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    Bramble is now just over a year old. She has moved to Group 3 at Gun dog training which is great, so proud of her :) Group 3 is aimed at dogs with a basic grasp of cues such as stop, sit, direction, hunting skills plus are comfortable with shot. They may have been on a shoot, or being trained for their first shoot.
    She has just come out of a rather long season, so we have rather taken a back step in training. Saying that, she has come out the other side, rather more confident than before, or maybe she is just that little bit more mature. This was evident in our gun dog class where, in front of a row of approx 9 other dogs she was happy to work on the dummy launcher. She was steady despite a lot of very excited dogs. I was really pleased with her:)
    We are still keeping things simple. Our retrieves are a little longer, and slightly more complex though, working on more uneven terrain, gaps or dips, breaks in hedges, as well as retrieving over water, as apposed to simple straight retrieves in the open. We have also started working on permanent blinds. These are landmarks where she is used to getting a retrieve, and expects a retrieve when I send out to the same spot.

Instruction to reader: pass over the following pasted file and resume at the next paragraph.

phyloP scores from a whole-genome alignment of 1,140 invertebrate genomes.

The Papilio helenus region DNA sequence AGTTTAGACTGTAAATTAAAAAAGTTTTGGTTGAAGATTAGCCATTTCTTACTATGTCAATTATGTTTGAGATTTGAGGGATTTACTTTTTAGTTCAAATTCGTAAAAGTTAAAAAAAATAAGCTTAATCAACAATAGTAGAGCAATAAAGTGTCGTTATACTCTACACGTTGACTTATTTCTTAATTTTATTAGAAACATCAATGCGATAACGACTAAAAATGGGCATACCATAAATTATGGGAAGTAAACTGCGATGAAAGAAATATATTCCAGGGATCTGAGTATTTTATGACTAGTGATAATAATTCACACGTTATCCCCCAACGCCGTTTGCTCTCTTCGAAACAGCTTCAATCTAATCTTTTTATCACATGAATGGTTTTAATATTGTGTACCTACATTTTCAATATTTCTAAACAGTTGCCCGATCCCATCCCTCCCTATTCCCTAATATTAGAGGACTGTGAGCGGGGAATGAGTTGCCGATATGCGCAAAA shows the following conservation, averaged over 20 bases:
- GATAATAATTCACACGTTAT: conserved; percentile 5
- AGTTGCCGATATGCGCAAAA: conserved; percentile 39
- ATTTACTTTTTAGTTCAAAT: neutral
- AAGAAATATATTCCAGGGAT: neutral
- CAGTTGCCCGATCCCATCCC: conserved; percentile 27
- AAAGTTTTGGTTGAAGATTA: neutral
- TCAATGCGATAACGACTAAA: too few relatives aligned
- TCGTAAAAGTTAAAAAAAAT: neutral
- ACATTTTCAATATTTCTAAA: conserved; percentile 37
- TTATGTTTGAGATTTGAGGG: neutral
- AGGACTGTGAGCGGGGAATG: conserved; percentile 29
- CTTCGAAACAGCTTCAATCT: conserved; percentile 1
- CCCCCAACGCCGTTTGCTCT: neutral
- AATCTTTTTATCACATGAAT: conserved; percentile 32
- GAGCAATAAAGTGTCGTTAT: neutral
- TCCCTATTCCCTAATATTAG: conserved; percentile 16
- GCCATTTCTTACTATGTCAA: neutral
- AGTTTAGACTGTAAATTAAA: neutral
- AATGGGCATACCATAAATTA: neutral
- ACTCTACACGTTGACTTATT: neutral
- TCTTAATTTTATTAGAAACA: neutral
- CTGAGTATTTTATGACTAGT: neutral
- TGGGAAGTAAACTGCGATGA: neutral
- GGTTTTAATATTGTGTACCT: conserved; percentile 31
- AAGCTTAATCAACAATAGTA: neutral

A little video clip of a training session last week. I have sent her out for a challenging retrieve, as I placed the dummy just beyond a gap that leads to a wood, so she has to stay focused on the dummy, and not disappear in the wood...boy she has done that before! The second half was a retrieve, down a dip, and thrown into long grass, but out of her sight. I am also working a little on steadiness here.



    The next goal is more work on hunting, plus continuing with permanent blinds in different areas.
     
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  17. snowbunny

    snowbunny Administrator Forum Supporter

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    Well done, Bramble! Such a grown up girl :)
     
  18. Emily

    Emily Supporting Member Forum Supporter

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    She looks like such a lovely girl. I can't believe how calm and collected she looks when she's working.
     
  19. Beanwood

    Beanwood Moderator Forum Supporter

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    She wasn't so calm and collected this morning! In almost the same spot she caught sight of a deer and was off! Unfortunately I also has Casper on a long line....so had everthing braced...did a very good water skier impression including the face plant! :eek::D
     
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  20. Emily

    Emily Supporting Member Forum Supporter

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    And why don't we have a video of this???